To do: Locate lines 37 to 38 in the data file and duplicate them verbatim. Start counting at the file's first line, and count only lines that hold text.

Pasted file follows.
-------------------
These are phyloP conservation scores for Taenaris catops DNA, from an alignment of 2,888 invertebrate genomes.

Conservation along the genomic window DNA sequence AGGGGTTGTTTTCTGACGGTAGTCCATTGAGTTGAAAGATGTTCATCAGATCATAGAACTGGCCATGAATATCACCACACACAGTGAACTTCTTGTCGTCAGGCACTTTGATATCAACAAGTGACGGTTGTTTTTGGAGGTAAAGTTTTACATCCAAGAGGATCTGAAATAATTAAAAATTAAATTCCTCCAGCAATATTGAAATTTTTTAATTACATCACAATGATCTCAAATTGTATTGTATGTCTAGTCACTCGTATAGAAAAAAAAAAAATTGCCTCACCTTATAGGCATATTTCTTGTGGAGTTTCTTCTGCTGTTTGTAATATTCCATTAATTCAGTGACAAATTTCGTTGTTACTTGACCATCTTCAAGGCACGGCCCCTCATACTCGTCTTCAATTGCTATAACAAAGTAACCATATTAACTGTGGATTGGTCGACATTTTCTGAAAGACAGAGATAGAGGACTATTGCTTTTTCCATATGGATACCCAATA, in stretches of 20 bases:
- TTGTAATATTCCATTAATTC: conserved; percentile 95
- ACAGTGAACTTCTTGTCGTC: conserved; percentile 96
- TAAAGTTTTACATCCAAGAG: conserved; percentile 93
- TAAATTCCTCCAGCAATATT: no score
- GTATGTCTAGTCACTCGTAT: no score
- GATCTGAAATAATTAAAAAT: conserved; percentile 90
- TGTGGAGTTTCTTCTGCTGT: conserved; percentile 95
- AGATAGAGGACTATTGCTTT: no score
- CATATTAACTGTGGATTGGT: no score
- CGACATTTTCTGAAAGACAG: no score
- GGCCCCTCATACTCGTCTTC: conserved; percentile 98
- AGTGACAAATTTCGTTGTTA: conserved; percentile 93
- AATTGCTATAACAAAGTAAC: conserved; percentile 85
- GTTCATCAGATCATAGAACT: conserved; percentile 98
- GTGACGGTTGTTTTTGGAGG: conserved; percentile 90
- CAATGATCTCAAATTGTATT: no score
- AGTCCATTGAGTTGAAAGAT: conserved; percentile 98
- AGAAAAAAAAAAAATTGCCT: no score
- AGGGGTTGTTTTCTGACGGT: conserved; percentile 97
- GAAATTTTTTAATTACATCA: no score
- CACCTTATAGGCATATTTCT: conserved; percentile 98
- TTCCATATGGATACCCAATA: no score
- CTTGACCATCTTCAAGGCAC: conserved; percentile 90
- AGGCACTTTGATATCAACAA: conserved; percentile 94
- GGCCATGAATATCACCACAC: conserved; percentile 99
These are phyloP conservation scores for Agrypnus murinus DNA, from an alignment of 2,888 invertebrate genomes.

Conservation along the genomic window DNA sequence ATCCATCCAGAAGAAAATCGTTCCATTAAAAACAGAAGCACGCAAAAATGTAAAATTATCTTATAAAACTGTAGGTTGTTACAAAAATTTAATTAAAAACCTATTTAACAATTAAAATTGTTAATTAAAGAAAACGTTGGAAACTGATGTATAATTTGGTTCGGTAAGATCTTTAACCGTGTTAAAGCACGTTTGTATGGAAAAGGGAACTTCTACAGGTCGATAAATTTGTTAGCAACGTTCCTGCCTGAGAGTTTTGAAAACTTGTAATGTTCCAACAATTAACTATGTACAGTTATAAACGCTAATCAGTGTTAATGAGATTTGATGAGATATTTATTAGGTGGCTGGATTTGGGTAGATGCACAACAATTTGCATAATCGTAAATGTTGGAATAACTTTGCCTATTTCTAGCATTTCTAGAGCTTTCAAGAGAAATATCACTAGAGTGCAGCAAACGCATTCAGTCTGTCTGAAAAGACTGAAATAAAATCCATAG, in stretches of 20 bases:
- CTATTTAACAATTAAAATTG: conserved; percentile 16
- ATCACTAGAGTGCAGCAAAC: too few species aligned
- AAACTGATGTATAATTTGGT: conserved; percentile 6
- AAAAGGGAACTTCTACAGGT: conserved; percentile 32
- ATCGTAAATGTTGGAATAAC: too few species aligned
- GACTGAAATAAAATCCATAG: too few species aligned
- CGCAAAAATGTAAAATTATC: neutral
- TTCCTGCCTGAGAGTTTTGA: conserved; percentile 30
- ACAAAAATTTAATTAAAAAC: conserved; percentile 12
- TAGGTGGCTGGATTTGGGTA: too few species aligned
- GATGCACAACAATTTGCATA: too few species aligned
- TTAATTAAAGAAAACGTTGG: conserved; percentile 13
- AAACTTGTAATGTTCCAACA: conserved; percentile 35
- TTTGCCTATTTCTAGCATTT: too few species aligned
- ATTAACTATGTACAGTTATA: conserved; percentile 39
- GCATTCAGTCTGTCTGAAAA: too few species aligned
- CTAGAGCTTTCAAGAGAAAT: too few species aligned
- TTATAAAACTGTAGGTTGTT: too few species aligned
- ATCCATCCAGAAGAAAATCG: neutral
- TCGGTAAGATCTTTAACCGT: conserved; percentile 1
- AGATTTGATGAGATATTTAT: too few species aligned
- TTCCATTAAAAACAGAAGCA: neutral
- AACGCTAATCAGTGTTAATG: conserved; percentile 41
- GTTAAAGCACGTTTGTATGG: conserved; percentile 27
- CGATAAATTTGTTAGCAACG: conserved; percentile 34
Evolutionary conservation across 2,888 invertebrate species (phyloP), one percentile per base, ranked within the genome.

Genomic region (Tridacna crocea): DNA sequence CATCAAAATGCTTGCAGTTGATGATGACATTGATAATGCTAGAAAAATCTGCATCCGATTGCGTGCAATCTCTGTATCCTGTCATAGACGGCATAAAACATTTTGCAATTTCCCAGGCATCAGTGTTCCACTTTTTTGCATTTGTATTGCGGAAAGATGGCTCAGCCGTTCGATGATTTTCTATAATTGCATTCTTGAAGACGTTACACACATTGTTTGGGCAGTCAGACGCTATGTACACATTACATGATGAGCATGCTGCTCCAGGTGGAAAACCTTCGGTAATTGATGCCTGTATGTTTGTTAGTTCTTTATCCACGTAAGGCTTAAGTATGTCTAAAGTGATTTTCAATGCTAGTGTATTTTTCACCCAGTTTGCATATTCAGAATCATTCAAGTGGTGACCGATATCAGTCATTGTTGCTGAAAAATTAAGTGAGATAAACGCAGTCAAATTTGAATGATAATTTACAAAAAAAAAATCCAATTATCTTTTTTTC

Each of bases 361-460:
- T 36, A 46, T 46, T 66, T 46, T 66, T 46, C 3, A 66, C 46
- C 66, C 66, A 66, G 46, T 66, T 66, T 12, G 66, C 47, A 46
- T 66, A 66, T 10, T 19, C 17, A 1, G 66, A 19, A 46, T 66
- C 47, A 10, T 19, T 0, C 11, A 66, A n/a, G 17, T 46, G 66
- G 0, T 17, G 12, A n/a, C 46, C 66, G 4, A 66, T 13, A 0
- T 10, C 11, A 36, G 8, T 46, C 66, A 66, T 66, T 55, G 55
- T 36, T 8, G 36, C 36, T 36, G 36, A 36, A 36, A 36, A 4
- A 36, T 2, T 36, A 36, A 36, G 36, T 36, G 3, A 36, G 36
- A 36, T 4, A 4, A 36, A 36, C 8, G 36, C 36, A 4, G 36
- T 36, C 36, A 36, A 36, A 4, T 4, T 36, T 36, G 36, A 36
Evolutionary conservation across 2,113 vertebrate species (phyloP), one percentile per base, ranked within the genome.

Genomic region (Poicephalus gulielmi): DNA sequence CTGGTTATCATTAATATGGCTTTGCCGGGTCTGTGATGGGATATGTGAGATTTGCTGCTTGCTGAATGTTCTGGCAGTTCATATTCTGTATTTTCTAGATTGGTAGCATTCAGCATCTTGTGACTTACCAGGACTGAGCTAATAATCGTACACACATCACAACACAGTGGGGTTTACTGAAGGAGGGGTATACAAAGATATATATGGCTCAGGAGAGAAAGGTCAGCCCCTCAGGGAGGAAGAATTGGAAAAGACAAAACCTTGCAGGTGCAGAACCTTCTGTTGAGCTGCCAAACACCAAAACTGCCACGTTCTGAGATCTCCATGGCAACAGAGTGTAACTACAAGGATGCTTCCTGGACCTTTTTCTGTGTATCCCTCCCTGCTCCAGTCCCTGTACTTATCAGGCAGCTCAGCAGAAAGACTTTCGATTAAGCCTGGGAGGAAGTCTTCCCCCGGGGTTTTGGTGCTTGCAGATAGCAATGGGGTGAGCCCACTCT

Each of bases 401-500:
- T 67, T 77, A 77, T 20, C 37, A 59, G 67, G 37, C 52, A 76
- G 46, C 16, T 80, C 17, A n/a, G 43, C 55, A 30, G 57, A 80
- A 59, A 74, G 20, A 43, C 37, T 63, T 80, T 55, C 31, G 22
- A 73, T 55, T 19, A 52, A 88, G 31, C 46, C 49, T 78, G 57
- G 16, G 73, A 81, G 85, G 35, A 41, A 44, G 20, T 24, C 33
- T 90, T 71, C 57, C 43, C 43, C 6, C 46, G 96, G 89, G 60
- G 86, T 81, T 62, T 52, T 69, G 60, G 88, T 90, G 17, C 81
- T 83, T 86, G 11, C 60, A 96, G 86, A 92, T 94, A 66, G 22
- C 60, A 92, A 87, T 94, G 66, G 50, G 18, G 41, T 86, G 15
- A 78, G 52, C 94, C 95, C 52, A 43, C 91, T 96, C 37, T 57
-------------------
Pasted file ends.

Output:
- TTCCTGCCTGAGAGTTTTGA: conserved; percentile 30
- ACAAAAATTTAATTAAAAAC: conserved; percentile 12